Standing stock still

Three weeks into the second term, nearly half-way through, and I haven’t written anything yet. Too much college, work, theatre and Pepys. I wasn’t looking forward to returning to college. I’m not sure why, maybe just too settled in to spending time at home over Christmas, but as soon as I got back it was like I’d never been away. However, this term has been very difficult so far.

The main idea this term is using other art forms — art, poetry, music, architecture, etc — as inspiration for creating theatre. Although I was quite hopeful, feeling comfortable with all this stuff (apart from poetry), so far I Just Don’t Get It. Let’s start with colour.

We had several classes centered around interpreting colours. eg, how would red move? I had no idea. And still don’t. My relationship with colour is awkward, rather a handicap for someone who dabbles with design and the reason so many of my designs are far from colourful. While I’m happy working with shapes and information, the choice of colour seems largely random. I like some colour combinations better than others but rarely have a good reason to choose one over another, let alone have any idea where to start.

I gave it a go at first, trying to move like, say, purple or orange, but it felt so forced, like I was just playing along for the sake of it. I didn’t feel or believe anything I did although most other people seemd fine with what they were doing. It didn’t help that a couple of teachers seemed to have very set ideas about how we should react to each colour, almost guiding us to the “correct” answer. Kind of “there’s no right answer, but maybe green is like this…” This annoyed me, like it was some secret language that (a) I had no faith in being true and universal and (b) no audience would understand, and so what’s the point in knowing it.

But how come most people are going along with it all, and I find it impossible? I thought at first that people were reacting solely to the darkness/lightness of the colours. For example, when we listened to a piece of music, writing down what colours it made us think of, most people chose indigo for the sustained opening bass note. See, the teacher seemed to say, see, there is a common language, something primal, behind all this, you all picked indigo! Hmm. I think that yes, we tend to associate darkness with lower notes, and indigo (a colour that many in class couldn’t have identified a few days earlier) was merely the darkest in the limited vocabulary of rainbow colours we’d been using up till then.

Was there more to this than solely dark/light? I thought that maybe people were also reacting to the temperature of colours, the reds, oranges and yellows always moving more “lively” than the cooler shades. Perhaps it was just a translation of hot and cold into movement, rather than colour.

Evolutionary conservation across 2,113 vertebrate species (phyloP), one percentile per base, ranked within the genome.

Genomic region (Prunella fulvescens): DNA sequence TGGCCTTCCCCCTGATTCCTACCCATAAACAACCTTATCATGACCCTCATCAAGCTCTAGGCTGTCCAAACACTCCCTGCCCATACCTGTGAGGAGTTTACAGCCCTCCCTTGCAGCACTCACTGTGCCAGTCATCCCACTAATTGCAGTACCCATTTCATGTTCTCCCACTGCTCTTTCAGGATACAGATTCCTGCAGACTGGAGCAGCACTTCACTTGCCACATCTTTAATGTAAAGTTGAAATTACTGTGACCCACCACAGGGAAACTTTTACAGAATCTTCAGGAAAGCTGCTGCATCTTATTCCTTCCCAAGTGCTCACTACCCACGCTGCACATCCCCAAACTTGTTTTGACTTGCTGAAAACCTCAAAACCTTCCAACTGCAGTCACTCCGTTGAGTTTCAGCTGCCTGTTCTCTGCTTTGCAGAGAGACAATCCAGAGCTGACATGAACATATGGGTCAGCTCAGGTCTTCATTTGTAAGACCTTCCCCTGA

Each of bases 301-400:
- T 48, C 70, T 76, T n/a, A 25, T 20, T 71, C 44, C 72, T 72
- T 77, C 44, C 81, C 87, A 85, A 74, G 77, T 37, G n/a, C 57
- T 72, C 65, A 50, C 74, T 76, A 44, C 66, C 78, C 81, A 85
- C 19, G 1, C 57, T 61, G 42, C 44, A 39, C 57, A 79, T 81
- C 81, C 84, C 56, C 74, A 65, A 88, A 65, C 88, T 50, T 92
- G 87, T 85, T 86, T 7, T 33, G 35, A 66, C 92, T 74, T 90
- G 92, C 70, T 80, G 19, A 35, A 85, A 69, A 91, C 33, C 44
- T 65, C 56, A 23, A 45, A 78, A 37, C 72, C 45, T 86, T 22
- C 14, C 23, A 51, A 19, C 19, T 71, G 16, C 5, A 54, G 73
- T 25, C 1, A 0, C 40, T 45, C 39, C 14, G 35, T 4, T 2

But with both dark/light and temperature, that probably amounts to a decent basis of colour and I’m back where I started and none the wiser as to my immobility in the face of a rainbow.

We’ve since moved on from colours and are now looking at paintings and creating tiny pieces, little more than a single movement, inpsired by the paintings’ colours, perspective, texture, light and shade, “presence”, etc. Well, everyone else is, but I’m still confused. I love painting but I’m finding it hard to think of a single time when a piece of art has made me want to move in any way. I simply stare at the Velasquez, Turner, whatever, immobile, wondering where everyone else got the inspiration to do whatever strange movements they’re currently doing. It’s a step away from dancing about architecture, the reknowned description of an impossible and pointless activity.

There’s one aspect in particular I’ve been battling with. We’re definitely not supposed to recreate the painting, positioning ourselves where there are people in the painting. To some extent we’re supposed to ignore what the painting is about and focus on the colours, lighting, etc. But, but, if we ignore the about of the painting completely, we’re merely looking at it as an arrangement of coloured areas in a rectangle, some kind of extreme structuralist view where the subject is but a means to the end result. It’s obvious that no one is taking it this far — we have to look at the lighting in the scene, or the perspective, and people may use the implied movement of painted sea or clouds, all of which are from the aboutness of the painting rather than just the arrangement of pigments on canvas.